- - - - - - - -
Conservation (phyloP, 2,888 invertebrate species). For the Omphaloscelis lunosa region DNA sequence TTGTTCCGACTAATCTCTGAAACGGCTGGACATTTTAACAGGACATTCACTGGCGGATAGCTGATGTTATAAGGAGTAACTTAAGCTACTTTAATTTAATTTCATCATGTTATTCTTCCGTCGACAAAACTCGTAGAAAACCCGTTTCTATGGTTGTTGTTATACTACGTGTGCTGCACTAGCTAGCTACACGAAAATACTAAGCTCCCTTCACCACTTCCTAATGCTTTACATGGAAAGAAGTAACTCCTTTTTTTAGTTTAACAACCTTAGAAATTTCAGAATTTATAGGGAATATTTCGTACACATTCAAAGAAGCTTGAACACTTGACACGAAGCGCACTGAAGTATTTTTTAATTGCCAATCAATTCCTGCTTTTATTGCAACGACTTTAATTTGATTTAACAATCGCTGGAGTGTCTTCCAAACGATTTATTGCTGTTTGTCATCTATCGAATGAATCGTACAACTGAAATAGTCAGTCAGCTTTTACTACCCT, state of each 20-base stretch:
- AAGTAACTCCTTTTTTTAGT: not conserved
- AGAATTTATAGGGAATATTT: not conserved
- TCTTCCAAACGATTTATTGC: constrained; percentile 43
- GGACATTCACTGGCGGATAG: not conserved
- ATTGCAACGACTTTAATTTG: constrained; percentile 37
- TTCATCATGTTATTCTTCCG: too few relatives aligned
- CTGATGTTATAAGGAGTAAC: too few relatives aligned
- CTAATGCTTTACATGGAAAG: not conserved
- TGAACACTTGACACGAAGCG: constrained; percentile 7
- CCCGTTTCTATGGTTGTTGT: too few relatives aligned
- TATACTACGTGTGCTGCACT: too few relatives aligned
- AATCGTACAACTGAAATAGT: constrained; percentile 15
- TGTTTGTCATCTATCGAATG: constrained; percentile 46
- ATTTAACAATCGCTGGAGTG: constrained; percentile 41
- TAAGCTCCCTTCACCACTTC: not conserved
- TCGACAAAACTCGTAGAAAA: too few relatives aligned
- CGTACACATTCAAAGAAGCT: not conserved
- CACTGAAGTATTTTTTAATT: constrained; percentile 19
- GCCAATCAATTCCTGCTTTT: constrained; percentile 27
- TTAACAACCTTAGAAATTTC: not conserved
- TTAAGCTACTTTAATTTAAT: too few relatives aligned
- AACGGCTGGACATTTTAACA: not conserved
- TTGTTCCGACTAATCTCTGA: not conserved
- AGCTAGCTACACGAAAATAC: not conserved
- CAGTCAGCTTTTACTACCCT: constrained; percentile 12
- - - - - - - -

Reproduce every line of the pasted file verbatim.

Conservation (phyloP, 2,888 invertebrate species). For the Omphaloscelis lunosa region DNA sequence TTGTTCCGACTAATCTCTGAAACGGCTGGACATTTTAACAGGACATTCACTGGCGGATAGCTGATGTTATAAGGAGTAACTTAAGCTACTTTAATTTAATTTCATCATGTTATTCTTCCGTCGACAAAACTCGTAGAAAACCCGTTTCTATGGTTGTTGTTATACTACGTGTGCTGCACTAGCTAGCTACACGAAAATACTAAGCTCCCTTCACCACTTCCTAATGCTTTACATGGAAAGAAGTAACTCCTTTTTTTAGTTTAACAACCTTAGAAATTTCAGAATTTATAGGGAATATTTCGTACACATTCAAAGAAGCTTGAACACTTGACACGAAGCGCACTGAAGTATTTTTTAATTGCCAATCAATTCCTGCTTTTATTGCAACGACTTTAATTTGATTTAACAATCGCTGGAGTGTCTTCCAAACGATTTATTGCTGTTTGTCATCTATCGAATGAATCGTACAACTGAAATAGTCAGTCAGCTTTTACTACCCT, state of each 20-base stretch:
- AAGTAACTCCTTTTTTTAGT: not conserved
- AGAATTTATAGGGAATATTT: not conserved
- TCTTCCAAACGATTTATTGC: constrained; percentile 43
- GGACATTCACTGGCGGATAG: not conserved
- ATTGCAACGACTTTAATTTG: constrained; percentile 37
- TTCATCATGTTATTCTTCCG: too few relatives aligned
- CTGATGTTATAAGGAGTAAC: too few relatives aligned
- CTAATGCTTTACATGGAAAG: not conserved
- TGAACACTTGACACGAAGCG: constrained; percentile 7
- CCCGTTTCTATGGTTGTTGT: too few relatives aligned
- TATACTACGTGTGCTGCACT: too few relatives aligned
- AATCGTACAACTGAAATAGT: constrained; percentile 15
- TGTTTGTCATCTATCGAATG: constrained; percentile 46
- ATTTAACAATCGCTGGAGTG: constrained; percentile 41
- TAAGCTCCCTTCACCACTTC: not conserved
- TCGACAAAACTCGTAGAAAA: too few relatives aligned
- CGTACACATTCAAAGAAGCT: not conserved
- CACTGAAGTATTTTTTAATT: constrained; percentile 19
- GCCAATCAATTCCTGCTTTT: constrained; percentile 27
- TTAACAACCTTAGAAATTTC: not conserved
- TTAAGCTACTTTAATTTAAT: too few relatives aligned
- AACGGCTGGACATTTTAACA: not conserved
- TTGTTCCGACTAATCTCTGA: not conserved
- AGCTAGCTACACGAAAATAC: not conserved
- CAGTCAGCTTTTACTACCCT: constrained; percentile 12